Exploring the impacts of the GPNO and the Far North Act on Official Plans and a Community-Based Land Use Plan

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Lamontagne-Dupuis, Leena
Northern Ontario , Urban Planning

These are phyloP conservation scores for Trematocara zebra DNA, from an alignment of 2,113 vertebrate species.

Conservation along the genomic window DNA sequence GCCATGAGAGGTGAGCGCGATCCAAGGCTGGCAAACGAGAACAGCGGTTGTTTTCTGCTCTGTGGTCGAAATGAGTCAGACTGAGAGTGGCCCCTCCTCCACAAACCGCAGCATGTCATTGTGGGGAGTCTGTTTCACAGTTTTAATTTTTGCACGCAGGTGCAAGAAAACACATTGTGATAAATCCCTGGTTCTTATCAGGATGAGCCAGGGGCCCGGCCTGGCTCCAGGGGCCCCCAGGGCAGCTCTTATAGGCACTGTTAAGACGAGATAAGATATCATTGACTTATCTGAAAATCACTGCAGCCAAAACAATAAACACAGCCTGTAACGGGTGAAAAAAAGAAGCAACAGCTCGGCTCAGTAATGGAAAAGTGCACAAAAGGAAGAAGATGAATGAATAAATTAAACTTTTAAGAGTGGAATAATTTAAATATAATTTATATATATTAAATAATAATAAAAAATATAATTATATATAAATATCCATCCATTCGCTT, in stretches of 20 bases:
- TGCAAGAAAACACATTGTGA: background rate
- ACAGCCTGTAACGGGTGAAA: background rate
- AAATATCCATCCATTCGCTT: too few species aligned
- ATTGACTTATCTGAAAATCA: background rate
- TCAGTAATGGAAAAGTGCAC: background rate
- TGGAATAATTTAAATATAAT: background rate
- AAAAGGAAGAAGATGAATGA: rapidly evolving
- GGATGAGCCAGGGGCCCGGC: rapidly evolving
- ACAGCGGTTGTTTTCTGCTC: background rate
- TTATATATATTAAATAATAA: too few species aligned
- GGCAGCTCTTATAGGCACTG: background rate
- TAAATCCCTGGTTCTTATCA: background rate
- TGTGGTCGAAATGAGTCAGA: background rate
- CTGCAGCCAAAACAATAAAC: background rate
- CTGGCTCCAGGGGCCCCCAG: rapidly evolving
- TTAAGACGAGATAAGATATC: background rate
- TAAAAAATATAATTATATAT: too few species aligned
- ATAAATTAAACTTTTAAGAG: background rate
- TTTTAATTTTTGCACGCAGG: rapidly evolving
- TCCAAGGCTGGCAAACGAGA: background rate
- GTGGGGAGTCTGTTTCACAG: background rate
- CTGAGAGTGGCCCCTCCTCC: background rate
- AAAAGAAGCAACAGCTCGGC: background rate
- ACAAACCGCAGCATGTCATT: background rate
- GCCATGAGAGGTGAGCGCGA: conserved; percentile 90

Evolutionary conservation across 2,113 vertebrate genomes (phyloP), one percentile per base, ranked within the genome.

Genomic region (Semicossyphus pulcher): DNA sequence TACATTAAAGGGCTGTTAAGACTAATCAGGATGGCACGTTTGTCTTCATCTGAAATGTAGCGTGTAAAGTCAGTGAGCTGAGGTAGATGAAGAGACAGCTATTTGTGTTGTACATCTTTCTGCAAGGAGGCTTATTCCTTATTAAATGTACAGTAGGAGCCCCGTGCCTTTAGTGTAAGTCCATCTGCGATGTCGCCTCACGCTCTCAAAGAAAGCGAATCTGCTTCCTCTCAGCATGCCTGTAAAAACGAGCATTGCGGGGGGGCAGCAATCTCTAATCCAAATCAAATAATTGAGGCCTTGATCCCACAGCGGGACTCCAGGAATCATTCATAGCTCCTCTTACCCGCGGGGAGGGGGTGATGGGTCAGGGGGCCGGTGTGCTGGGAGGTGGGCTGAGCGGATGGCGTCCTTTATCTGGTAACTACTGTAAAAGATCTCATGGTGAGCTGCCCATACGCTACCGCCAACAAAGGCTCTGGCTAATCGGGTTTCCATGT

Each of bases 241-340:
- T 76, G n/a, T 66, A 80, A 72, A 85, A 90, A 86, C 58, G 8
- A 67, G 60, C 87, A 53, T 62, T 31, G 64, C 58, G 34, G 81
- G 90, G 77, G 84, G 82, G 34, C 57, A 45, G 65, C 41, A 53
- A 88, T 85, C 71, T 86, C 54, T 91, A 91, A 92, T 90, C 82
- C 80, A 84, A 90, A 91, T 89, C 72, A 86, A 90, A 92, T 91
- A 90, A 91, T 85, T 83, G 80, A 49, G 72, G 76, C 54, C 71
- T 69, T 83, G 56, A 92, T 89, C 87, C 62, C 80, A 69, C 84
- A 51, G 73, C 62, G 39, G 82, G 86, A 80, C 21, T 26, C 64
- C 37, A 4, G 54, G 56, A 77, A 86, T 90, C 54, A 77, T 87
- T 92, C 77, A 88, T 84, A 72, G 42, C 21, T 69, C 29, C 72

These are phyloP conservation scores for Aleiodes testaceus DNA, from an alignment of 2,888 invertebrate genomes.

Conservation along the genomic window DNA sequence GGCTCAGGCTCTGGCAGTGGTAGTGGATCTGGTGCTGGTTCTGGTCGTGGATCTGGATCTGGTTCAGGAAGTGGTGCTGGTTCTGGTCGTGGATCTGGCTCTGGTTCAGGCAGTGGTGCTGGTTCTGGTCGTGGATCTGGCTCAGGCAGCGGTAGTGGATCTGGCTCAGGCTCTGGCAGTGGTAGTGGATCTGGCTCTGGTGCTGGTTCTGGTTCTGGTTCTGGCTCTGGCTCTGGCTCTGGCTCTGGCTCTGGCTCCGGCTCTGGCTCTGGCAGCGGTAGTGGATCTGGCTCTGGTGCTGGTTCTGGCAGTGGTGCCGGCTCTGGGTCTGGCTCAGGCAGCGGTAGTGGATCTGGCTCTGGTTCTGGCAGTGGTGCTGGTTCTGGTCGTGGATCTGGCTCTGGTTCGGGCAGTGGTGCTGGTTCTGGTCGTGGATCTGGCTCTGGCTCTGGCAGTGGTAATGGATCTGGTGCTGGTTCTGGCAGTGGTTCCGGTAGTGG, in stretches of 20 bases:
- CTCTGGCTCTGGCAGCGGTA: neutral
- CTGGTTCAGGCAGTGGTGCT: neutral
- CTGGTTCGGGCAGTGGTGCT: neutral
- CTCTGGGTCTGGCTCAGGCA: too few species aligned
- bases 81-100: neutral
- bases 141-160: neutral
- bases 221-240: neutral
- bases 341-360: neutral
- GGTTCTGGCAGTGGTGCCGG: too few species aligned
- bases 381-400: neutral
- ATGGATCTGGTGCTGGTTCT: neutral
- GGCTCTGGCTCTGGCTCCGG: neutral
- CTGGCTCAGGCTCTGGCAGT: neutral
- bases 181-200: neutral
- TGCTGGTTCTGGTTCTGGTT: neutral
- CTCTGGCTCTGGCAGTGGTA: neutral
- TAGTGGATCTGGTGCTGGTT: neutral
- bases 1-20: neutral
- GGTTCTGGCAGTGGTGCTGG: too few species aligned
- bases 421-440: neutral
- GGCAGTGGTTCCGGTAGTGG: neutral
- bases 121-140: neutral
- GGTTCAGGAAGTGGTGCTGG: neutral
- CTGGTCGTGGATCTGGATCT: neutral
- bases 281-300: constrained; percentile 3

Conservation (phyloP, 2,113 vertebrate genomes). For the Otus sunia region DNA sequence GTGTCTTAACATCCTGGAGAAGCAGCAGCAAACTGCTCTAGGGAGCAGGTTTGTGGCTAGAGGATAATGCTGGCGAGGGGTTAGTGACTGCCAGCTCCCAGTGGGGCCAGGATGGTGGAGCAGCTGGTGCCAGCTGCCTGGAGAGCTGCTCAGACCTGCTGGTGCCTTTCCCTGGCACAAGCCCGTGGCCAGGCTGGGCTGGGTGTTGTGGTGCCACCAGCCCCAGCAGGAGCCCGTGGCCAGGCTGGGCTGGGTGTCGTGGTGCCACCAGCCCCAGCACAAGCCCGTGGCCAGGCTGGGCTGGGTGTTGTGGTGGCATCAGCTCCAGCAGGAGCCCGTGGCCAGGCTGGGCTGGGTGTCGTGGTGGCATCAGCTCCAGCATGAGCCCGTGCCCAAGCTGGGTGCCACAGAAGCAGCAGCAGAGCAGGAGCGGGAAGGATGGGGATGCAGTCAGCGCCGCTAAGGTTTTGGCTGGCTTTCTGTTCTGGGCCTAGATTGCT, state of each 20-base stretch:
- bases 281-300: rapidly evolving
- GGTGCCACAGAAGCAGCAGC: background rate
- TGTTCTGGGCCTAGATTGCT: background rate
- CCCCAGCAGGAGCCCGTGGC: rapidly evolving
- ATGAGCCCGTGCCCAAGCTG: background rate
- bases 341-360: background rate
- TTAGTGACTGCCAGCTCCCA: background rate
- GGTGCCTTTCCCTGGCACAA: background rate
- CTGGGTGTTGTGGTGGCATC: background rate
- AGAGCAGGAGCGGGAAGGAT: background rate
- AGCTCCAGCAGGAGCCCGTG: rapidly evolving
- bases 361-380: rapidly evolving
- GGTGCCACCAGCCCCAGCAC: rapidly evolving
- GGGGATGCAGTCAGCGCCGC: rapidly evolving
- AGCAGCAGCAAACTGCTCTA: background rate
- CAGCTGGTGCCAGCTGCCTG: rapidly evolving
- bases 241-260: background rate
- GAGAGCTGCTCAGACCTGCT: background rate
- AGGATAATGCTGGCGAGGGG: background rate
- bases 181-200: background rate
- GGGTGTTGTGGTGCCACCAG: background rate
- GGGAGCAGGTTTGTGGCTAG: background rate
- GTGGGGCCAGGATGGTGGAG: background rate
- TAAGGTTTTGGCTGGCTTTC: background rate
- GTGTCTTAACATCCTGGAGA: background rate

Population shifts in Northern Ontario are eliciting provincial attention in the form of policy documents aimed at mitigating the consequences of population decline. There is a steady decrease in the population throughout Northern Ontario, a region often perceived as quite different to its southern counterpart due to social, geographical, geological, and economic differences. The population peaked in 1991 at 822,450 residents, but has steadily declined to 797,000 residents in 2016 and is predicted to see another 2.1% decrease to 782,000 by 2041 (Ministry of Finance, 2019). Two primary documents were released to mitigate the consequences of these shifting populations and to promote growth across municipal and reserve jurisdictions: the Growth Plan for Northern Ontario (GPNO) and the Far North Act (FNA) for First Nation’s communities, respectively. However, little research has shown how these planning documents impact Official Plans and Community-Based Land Use Plans. This report explores how the planning legislation impacts local land-use planning in Official Plans and Community Based Land Use of Hearst, Kapuskasing, Timmins and Constance Lake which are geographically close, but with varying population sizes. It is show that the Growth Plan for Northern Ontario, although paved with good intentions, does not provide realistic growth measures for the municipalities of Hearst, Kapuskasing, and Timmins. The municipalities involved limited their inclusion of the 13 growth initiatives meant to diversify their economy, and rather maintained their focus on their economic heritage of resource extraction. As for the Far North Act, the plan directly impacts Constance Lake’s Community-Based Land Use Plan for growth initiatives and land-use plans, but forces us to consider why First Nation communities do not have the same freedom with their land-use plans compared to municipalities. In the end, four recommendations are presented in the hopes of inspiring change at the local and provincial level.
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